Buckingham Palace to open for picnics and self-guided tours for the first time with Brits able to visit stunning gardens

Buckingham Palace to open for picnics and self-guided tours for the first time with Brits able to visit stunning gardens

BUCKINGHAM Palace is opening its gates for the first time ever so visitors can picnic in the stunning gardens and take part in self-guided tours. 

The gardens are going to open for the first time on Friday, with ticket sales flying as keen Brits want to get a glimpse. 

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Additional tickets have been made available for dates throughout July and until September to keep up with the demand. 

Members of the public have to pre-book in order to get access to the sprawling gardens to enjoy a picnic at the Queen’s London home  with pals.

They can also pre-arrange to join guided tours around the south west of the garden, which include the Rose Garden, summerhouse and wildflower meadow. 

The garden has the 156-metre Herbaceous Border, the Horse Chestnut Avenue, plane trees planted by and named after Queen Victoria and Prince Albert, and views of the island and its beehives across the 3.5-acre lake.

People were welcomed for the first time into the stunning grounds on Thursday for a photo-call ahead of it officially opening tomorrow. 

Guests at the event were snapped setting up lavosh picnics in front of the palace as others enjoyed the scenery and took an afternoon stroll. 

Families are able to access daily talkies by visitor services and trails as part of the general visit, with arts and craft activities available for kids on Mondays in July and August from July 19.

The garden will be open five days a week, except Tuesdays and Wednesdays, from July 9 until September 19 and tickets will cost eager guests £16.50, while guided tours are priced at an additional £6.50 for adults. 

Two Family Festival days have also been set up on August 26 and 30 as part of warden-led family tours around the gardens. 

The Royal Collection Trust have launched a brand new range of summertime picnic-inspired products to go alongside the opening.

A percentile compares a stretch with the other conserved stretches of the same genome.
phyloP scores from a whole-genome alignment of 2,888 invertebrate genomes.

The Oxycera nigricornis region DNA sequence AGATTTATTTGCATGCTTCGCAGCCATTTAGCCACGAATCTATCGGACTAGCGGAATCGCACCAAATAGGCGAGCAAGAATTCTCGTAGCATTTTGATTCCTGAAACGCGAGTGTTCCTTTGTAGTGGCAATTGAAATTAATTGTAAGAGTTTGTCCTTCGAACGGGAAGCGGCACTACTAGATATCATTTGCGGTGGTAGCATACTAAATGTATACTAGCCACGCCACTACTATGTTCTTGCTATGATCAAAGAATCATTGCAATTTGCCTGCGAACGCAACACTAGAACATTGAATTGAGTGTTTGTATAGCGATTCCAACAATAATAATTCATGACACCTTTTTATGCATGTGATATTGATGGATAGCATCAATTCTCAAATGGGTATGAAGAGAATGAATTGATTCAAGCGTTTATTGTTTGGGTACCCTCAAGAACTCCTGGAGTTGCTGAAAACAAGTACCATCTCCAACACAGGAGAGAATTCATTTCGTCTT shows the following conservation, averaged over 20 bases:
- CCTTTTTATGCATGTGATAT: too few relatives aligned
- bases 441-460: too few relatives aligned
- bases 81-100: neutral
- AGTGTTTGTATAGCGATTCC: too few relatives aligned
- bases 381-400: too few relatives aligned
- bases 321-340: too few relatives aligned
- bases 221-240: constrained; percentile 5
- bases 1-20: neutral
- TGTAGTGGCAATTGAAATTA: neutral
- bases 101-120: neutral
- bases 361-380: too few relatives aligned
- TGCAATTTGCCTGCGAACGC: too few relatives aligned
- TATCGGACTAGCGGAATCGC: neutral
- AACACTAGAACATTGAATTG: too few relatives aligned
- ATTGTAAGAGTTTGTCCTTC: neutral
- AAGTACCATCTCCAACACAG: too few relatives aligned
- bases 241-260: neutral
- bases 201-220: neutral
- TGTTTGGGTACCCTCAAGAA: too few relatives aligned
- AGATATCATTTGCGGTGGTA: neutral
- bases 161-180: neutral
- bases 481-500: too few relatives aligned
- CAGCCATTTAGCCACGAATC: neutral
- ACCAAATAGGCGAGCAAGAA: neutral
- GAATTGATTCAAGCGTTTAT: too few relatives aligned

They feature a design which is inspired by royal ceremonies and summer flowers, and will include a picnic blanket, a sandwich bag, cotton napkins and a reusable water bottle.

Motifs of corgis, cupcakes, carriages, butterflies, flowers and soldiers in red tunics and bearskin hats are part of the sandwich bag, which is priced at £7.95. 

Buckingham Palace hand sanitiser, decorated with a mauve crown and two sprays of flowers costs £3.95, and the pale blue picnic rug has a blue and white china teapot on it, is rolled and secured with a floral fastening costs £35. 

A selection of treats are being sold to commemorate the occasion, including strawberry and champagne jam and buttery shortbread biscuits.

The 200g Strawberry and Marc de Champagne Preserve costs £4.95, a tin of Buckingham Palace orange and lemon shortbread is £6.95, and a white cotton napkin embroidered with a gold fork and spoon is £8.95. 

Adam, 25, a visitor services warden for the Royal Collection, said of the garden opening: “It's an offer that we've never offered before.

“It's an exciting prospect to allow people to come in and picnic in the gardens and explore to their own leisure. 

“We're sort of in an oasis within the centre of London so not many people realise it's here or how big it is either. It's the largest private garden in London, so I feel like we've got lots of secrets to tell people.”

Speaking about the Queen, who receives a seasonal posy made from the garden's blooms each week when she is in residence, he added: “She definitely likes to be involved with everything that's going on.”

The Royal Collection’s curator of decorative arts, Sally Goodsir said: “We sadly haven't been able to open the state rooms this year because of the current situation as we might ordinarily have done and therefore it's wonderful to be able to open the garden instead.”

Sally went on to explain  the history of the garden, and shared that George III's consort Queen Charlotte once having a menagerie on site including a zebra.

Victoria and Albert had designed a naturalistic garden, with the latter nearly drowning while ice-skating on the lake in 1841, but was fortunately  rescued by his wife. 

The current landscape of the historic 39-acre garden dates back to the 1820s when George IV turned Buckingham House into a palace.

Despite being in the middle of central London the garden has rare native plants and more than 1,000 trees, 320 different wildflowers and grasses, and the National Collection of Mulberry Trees.

The Rose Garden has 25 beds of roses, with each bed is planted with 60 rose bushes of a different variety, and no two adjacent beds are of a similar colour.

Five beehives, which produce around 160 jars of honey a year for use in the royal kitchens, have been homed on the island in the lake since 2008. 

Some of the garden's botanicals including lemon verbena, hawthorn berries, bay leaves and mulberry leaves are used to make Buckingham Palace Gin, which is sold by the RCT.

The traditional summer opening of the Palace's state rooms and themed exhibition, which normally welcomes thousands, was cancelled for a second year due to the pandemic.

Traditionally, the Queen also hosts 8,000 guests at a time at three Garden Parties a year at the Palace, but this year's and last were also unable to go ahead because of coronavirus.

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